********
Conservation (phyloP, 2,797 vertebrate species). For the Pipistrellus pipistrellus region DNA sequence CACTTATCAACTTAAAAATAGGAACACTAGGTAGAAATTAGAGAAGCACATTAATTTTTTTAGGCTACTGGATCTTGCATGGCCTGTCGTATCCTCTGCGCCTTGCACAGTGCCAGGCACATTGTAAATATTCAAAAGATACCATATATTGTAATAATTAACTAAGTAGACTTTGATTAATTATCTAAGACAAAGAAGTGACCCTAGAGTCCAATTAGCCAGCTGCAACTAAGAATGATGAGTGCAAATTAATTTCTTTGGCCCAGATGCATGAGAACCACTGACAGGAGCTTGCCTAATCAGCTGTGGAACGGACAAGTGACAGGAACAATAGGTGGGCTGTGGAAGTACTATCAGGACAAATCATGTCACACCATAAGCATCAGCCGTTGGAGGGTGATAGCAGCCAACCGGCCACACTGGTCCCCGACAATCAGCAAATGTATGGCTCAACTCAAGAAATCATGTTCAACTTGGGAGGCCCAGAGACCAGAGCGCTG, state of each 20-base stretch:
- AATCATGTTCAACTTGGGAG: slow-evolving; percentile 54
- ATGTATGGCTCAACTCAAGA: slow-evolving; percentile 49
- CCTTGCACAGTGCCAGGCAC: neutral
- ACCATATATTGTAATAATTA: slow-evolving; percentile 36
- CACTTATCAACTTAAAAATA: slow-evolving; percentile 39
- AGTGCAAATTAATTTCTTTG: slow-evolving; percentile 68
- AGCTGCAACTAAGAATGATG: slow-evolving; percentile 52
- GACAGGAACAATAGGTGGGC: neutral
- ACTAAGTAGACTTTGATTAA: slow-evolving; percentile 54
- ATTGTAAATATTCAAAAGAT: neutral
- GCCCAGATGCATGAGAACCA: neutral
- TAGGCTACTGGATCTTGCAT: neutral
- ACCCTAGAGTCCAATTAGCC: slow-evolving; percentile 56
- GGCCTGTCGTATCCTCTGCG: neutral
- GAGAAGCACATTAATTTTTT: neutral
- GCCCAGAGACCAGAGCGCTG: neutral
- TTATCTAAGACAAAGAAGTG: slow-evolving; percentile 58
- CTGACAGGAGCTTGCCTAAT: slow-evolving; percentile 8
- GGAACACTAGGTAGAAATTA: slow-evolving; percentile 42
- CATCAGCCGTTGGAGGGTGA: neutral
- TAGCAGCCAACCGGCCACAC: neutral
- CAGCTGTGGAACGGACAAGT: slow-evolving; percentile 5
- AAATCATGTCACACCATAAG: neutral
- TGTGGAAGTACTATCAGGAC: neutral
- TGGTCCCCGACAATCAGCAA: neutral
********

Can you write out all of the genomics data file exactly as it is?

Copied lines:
Conservation (phyloP, 2,797 vertebrate species). For the Pipistrellus pipistrellus region DNA sequence CACTTATCAACTTAAAAATAGGAACACTAGGTAGAAATTAGAGAAGCACATTAATTTTTTTAGGCTACTGGATCTTGCATGGCCTGTCGTATCCTCTGCGCCTTGCACAGTGCCAGGCACATTGTAAATATTCAAAAGATACCATATATTGTAATAATTAACTAAGTAGACTTTGATTAATTATCTAAGACAAAGAAGTGACCCTAGAGTCCAATTAGCCAGCTGCAACTAAGAATGATGAGTGCAAATTAATTTCTTTGGCCCAGATGCATGAGAACCACTGACAGGAGCTTGCCTAATCAGCTGTGGAACGGACAAGTGACAGGAACAATAGGTGGGCTGTGGAAGTACTATCAGGACAAATCATGTCACACCATAAGCATCAGCCGTTGGAGGGTGATAGCAGCCAACCGGCCACACTGGTCCCCGACAATCAGCAAATGTATGGCTCAACTCAAGAAATCATGTTCAACTTGGGAGGCCCAGAGACCAGAGCGCTG, state of each 20-base stretch:
- AATCATGTTCAACTTGGGAG: slow-evolving; percentile 54
- ATGTATGGCTCAACTCAAGA: slow-evolving; percentile 49
- CCTTGCACAGTGCCAGGCAC: neutral
- ACCATATATTGTAATAATTA: slow-evolving; percentile 36
- CACTTATCAACTTAAAAATA: slow-evolving; percentile 39
- AGTGCAAATTAATTTCTTTG: slow-evolving; percentile 68
- AGCTGCAACTAAGAATGATG: slow-evolving; percentile 52
- GACAGGAACAATAGGTGGGC: neutral
- ACTAAGTAGACTTTGATTAA: slow-evolving; percentile 54
- ATTGTAAATATTCAAAAGAT: neutral
- GCCCAGATGCATGAGAACCA: neutral
- TAGGCTACTGGATCTTGCAT: neutral
- ACCCTAGAGTCCAATTAGCC: slow-evolving; percentile 56
- GGCCTGTCGTATCCTCTGCG: neutral
- GAGAAGCACATTAATTTTTT: neutral
- GCCCAGAGACCAGAGCGCTG: neutral
- TTATCTAAGACAAAGAAGTG: slow-evolving; percentile 58
- CTGACAGGAGCTTGCCTAAT: slow-evolving; percentile 8
- GGAACACTAGGTAGAAATTA: slow-evolving; percentile 42
- CATCAGCCGTTGGAGGGTGA: neutral
- TAGCAGCCAACCGGCCACAC: neutral
- CAGCTGTGGAACGGACAAGT: slow-evolving; percentile 5
- AAATCATGTCACACCATAAG: neutral
- TGTGGAAGTACTATCAGGAC: neutral
- TGGTCCCCGACAATCAGCAA: neutral